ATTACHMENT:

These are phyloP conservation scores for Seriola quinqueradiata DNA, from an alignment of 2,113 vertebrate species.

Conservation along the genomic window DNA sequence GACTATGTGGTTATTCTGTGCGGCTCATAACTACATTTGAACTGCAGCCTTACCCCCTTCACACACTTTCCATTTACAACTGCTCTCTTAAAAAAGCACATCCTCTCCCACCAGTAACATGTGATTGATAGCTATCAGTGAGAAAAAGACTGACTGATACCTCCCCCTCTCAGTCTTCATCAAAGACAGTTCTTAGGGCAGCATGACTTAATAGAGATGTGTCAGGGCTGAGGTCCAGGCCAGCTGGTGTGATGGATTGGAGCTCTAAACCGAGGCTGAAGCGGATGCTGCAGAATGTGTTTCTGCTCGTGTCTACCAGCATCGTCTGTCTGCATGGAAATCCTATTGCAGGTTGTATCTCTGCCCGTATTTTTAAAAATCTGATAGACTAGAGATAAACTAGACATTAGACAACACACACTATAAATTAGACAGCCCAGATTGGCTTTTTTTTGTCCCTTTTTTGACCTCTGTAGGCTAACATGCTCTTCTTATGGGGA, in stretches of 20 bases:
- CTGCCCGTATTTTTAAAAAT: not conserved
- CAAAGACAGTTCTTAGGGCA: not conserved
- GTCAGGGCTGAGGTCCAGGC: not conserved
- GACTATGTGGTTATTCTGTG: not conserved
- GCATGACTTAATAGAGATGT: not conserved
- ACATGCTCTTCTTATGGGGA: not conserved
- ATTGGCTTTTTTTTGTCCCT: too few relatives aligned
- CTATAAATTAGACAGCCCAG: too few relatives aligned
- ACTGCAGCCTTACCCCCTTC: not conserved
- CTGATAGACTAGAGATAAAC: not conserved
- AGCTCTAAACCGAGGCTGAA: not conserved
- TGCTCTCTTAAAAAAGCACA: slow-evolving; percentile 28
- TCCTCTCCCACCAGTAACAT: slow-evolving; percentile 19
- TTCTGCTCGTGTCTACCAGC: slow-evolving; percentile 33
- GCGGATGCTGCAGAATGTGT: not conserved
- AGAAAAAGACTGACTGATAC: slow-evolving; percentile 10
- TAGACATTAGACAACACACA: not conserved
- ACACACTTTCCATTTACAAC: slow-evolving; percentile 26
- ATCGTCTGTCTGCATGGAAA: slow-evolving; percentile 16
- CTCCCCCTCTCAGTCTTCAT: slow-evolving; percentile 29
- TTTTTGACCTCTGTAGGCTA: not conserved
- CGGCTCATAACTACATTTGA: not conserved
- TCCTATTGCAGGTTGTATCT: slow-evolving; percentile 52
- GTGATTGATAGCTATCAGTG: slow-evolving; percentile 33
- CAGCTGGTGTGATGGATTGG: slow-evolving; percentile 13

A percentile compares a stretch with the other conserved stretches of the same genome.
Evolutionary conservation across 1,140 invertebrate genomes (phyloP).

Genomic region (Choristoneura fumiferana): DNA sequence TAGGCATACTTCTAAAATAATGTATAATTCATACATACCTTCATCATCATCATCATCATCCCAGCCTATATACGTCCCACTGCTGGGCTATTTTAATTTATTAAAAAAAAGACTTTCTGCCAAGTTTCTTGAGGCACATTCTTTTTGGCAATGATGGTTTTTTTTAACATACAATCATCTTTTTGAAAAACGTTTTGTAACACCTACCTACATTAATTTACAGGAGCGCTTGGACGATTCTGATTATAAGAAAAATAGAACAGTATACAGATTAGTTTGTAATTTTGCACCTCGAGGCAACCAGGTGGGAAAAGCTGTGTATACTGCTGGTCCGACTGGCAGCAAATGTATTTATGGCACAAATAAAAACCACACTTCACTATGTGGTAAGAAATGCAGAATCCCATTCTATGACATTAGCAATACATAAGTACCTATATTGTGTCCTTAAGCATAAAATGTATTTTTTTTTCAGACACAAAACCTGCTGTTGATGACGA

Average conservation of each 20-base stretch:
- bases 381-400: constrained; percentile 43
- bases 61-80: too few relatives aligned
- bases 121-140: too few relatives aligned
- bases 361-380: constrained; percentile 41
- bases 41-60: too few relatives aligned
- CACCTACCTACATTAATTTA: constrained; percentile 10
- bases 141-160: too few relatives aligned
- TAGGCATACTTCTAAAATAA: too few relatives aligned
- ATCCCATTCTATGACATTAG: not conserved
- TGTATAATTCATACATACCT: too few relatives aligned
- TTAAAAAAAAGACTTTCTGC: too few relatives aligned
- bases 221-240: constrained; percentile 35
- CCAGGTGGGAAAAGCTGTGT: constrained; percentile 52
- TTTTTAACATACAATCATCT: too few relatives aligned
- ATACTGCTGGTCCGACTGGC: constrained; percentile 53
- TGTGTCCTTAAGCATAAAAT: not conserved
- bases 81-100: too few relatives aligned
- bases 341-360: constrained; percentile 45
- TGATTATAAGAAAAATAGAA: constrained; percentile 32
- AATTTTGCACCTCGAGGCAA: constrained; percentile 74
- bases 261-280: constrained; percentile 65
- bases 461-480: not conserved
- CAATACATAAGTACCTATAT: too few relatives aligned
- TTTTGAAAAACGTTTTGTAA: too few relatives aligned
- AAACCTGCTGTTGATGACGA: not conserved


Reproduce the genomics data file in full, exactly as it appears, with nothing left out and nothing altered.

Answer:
These are phyloP conservation scores for Seriola quinqueradiata DNA, from an alignment of 2,113 vertebrate species.

Conservation along the genomic window DNA sequence GACTATGTGGTTATTCTGTGCGGCTCATAACTACATTTGAACTGCAGCCTTACCCCCTTCACACACTTTCCATTTACAACTGCTCTCTTAAAAAAGCACATCCTCTCCCACCAGTAACATGTGATTGATAGCTATCAGTGAGAAAAAGACTGACTGATACCTCCCCCTCTCAGTCTTCATCAAAGACAGTTCTTAGGGCAGCATGACTTAATAGAGATGTGTCAGGGCTGAGGTCCAGGCCAGCTGGTGTGATGGATTGGAGCTCTAAACCGAGGCTGAAGCGGATGCTGCAGAATGTGTTTCTGCTCGTGTCTACCAGCATCGTCTGTCTGCATGGAAATCCTATTGCAGGTTGTATCTCTGCCCGTATTTTTAAAAATCTGATAGACTAGAGATAAACTAGACATTAGACAACACACACTATAAATTAGACAGCCCAGATTGGCTTTTTTTTGTCCCTTTTTTGACCTCTGTAGGCTAACATGCTCTTCTTATGGGGA, in stretches of 20 bases:
- CTGCCCGTATTTTTAAAAAT: not conserved
- CAAAGACAGTTCTTAGGGCA: not conserved
- GTCAGGGCTGAGGTCCAGGC: not conserved
- GACTATGTGGTTATTCTGTG: not conserved
- GCATGACTTAATAGAGATGT: not conserved
- ACATGCTCTTCTTATGGGGA: not conserved
- ATTGGCTTTTTTTTGTCCCT: too few relatives aligned
- CTATAAATTAGACAGCCCAG: too few relatives aligned
- ACTGCAGCCTTACCCCCTTC: not conserved
- CTGATAGACTAGAGATAAAC: not conserved
- AGCTCTAAACCGAGGCTGAA: not conserved
- TGCTCTCTTAAAAAAGCACA: slow-evolving; percentile 28
- TCCTCTCCCACCAGTAACAT: slow-evolving; percentile 19
- TTCTGCTCGTGTCTACCAGC: slow-evolving; percentile 33
- GCGGATGCTGCAGAATGTGT: not conserved
- AGAAAAAGACTGACTGATAC: slow-evolving; percentile 10
- TAGACATTAGACAACACACA: not conserved
- ACACACTTTCCATTTACAAC: slow-evolving; percentile 26
- ATCGTCTGTCTGCATGGAAA: slow-evolving; percentile 16
- CTCCCCCTCTCAGTCTTCAT: slow-evolving; percentile 29
- TTTTTGACCTCTGTAGGCTA: not conserved
- CGGCTCATAACTACATTTGA: not conserved
- TCCTATTGCAGGTTGTATCT: slow-evolving; percentile 52
- GTGATTGATAGCTATCAGTG: slow-evolving; percentile 33
- CAGCTGGTGTGATGGATTGG: slow-evolving; percentile 13

A percentile compares a stretch with the other conserved stretches of the same genome.
Evolutionary conservation across 1,140 invertebrate genomes (phyloP).

Genomic region (Choristoneura fumiferana): DNA sequence TAGGCATACTTCTAAAATAATGTATAATTCATACATACCTTCATCATCATCATCATCATCCCAGCCTATATACGTCCCACTGCTGGGCTATTTTAATTTATTAAAAAAAAGACTTTCTGCCAAGTTTCTTGAGGCACATTCTTTTTGGCAATGATGGTTTTTTTTAACATACAATCATCTTTTTGAAAAACGTTTTGTAACACCTACCTACATTAATTTACAGGAGCGCTTGGACGATTCTGATTATAAGAAAAATAGAACAGTATACAGATTAGTTTGTAATTTTGCACCTCGAGGCAACCAGGTGGGAAAAGCTGTGTATACTGCTGGTCCGACTGGCAGCAAATGTATTTATGGCACAAATAAAAACCACACTTCACTATGTGGTAAGAAATGCAGAATCCCATTCTATGACATTAGCAATACATAAGTACCTATATTGTGTCCTTAAGCATAAAATGTATTTTTTTTTCAGACACAAAACCTGCTGTTGATGACGA

Average conservation of each 20-base stretch:
- bases 381-400: constrained; percentile 43
- bases 61-80: too few relatives aligned
- bases 121-140: too few relatives aligned
- bases 361-380: constrained; percentile 41
- bases 41-60: too few relatives aligned
- CACCTACCTACATTAATTTA: constrained; percentile 10
- bases 141-160: too few relatives aligned
- TAGGCATACTTCTAAAATAA: too few relatives aligned
- ATCCCATTCTATGACATTAG: not conserved
- TGTATAATTCATACATACCT: too few relatives aligned
- TTAAAAAAAAGACTTTCTGC: too few relatives aligned
- bases 221-240: constrained; percentile 35
- CCAGGTGGGAAAAGCTGTGT: constrained; percentile 52
- TTTTTAACATACAATCATCT: too few relatives aligned
- ATACTGCTGGTCCGACTGGC: constrained; percentile 53
- TGTGTCCTTAAGCATAAAAT: not conserved
- bases 81-100: too few relatives aligned
- bases 341-360: constrained; percentile 45
- TGATTATAAGAAAAATAGAA: constrained; percentile 32
- AATTTTGCACCTCGAGGCAA: constrained; percentile 74
- bases 261-280: constrained; percentile 65
- bases 461-480: not conserved
- CAATACATAAGTACCTATAT: too few relatives aligned
- TTTTGAAAAACGTTTTGTAA: too few relatives aligned
- AAACCTGCTGTTGATGACGA: not conserved